Plymouth Argyle fans and supporters have announced that 24 September 2011 will be a Fans Re-United Day at Home Park, Plymouth in order to save their club from going bust. It is a reminder that not all is good in football, particularly very often it is the business end that is not healthy and robust as it should be.
It is therefore no wonder that football magazine When Saturday Comes features a page each month to clubs in crisis (hence the headline of this post) to inform its readers on the various clubs and their problems as well as initiatives taken up by supporters to resolve the issues they are facing. This is important as the clubs featured hardly make front page news and rarely are covered in the sports section of the English sporting press. Therefore it is a welcome publicity campaign for those about to hit the wall. This is not surprising as the further down the football pyramid clubs are the harder it is to generate revenue via ticket sales, advertising, merchandise and television rights. Things are difficult when the club doesn’t own the ground their playing and have to pay rent, often enormous amounts of money.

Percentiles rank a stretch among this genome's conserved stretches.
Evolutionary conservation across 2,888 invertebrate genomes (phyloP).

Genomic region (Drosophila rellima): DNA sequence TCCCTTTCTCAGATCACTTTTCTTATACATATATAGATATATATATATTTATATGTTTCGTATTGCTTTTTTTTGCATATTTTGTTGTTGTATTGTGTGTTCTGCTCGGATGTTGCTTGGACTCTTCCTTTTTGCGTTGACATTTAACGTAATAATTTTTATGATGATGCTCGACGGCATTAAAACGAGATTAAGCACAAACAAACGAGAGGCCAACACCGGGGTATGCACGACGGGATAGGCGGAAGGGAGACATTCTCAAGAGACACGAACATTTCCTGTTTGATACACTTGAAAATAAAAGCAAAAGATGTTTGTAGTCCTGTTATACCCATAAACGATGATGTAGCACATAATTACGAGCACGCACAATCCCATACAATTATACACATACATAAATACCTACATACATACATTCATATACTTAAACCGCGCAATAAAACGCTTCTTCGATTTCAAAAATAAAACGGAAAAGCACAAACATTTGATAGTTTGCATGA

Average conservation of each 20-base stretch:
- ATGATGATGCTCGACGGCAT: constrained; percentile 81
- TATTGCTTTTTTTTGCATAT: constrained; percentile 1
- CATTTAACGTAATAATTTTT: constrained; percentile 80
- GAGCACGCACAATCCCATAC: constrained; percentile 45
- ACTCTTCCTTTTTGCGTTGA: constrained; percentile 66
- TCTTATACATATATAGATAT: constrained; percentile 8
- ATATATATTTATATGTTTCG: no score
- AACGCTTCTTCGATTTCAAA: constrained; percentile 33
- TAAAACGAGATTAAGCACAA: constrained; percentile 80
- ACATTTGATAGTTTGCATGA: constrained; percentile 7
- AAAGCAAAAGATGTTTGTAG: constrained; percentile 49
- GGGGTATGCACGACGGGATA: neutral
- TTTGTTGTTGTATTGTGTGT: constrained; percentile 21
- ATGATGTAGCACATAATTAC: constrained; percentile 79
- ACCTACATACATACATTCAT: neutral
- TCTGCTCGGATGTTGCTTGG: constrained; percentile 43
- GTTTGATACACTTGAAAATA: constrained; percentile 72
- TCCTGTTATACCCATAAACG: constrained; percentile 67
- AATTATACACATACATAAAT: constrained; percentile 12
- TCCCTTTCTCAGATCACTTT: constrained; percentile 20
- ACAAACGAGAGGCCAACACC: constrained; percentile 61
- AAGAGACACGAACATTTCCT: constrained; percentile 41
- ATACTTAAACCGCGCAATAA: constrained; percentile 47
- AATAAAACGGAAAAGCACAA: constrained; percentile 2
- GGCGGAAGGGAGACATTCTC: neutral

The collapse of ITV Digital in 2002 left many football clubs stranded as they relied on the money from this subscription service. Another rival to BSkyB bit the dust in 2009. Setanta for many has been the long awaited hope to become a healthy counterweight to the behemoth that Rupert Murdoch’s institution has become over the years. It was not to be. Most notable about Setanta was that they screened football from below the Championship, i.e. Division One and Two as well as FA Cup matches and England international games. The loss of income from Setanta was certainly felt by many clubs and increased their crises.
However, that not only small clubs from the third or fourth division can face problems is highlighted by the case of Portsmouth FC. Proud FA Cup winners in 2008 under Harry Redknapp, less than two years later, they entered administration. Currently they are working their way out of debt in the English Championship (Second Division). Leicester City experienced a similar fate. The demise of ITV Digital hit them hard and they had to go down and enter administration with debt amounting to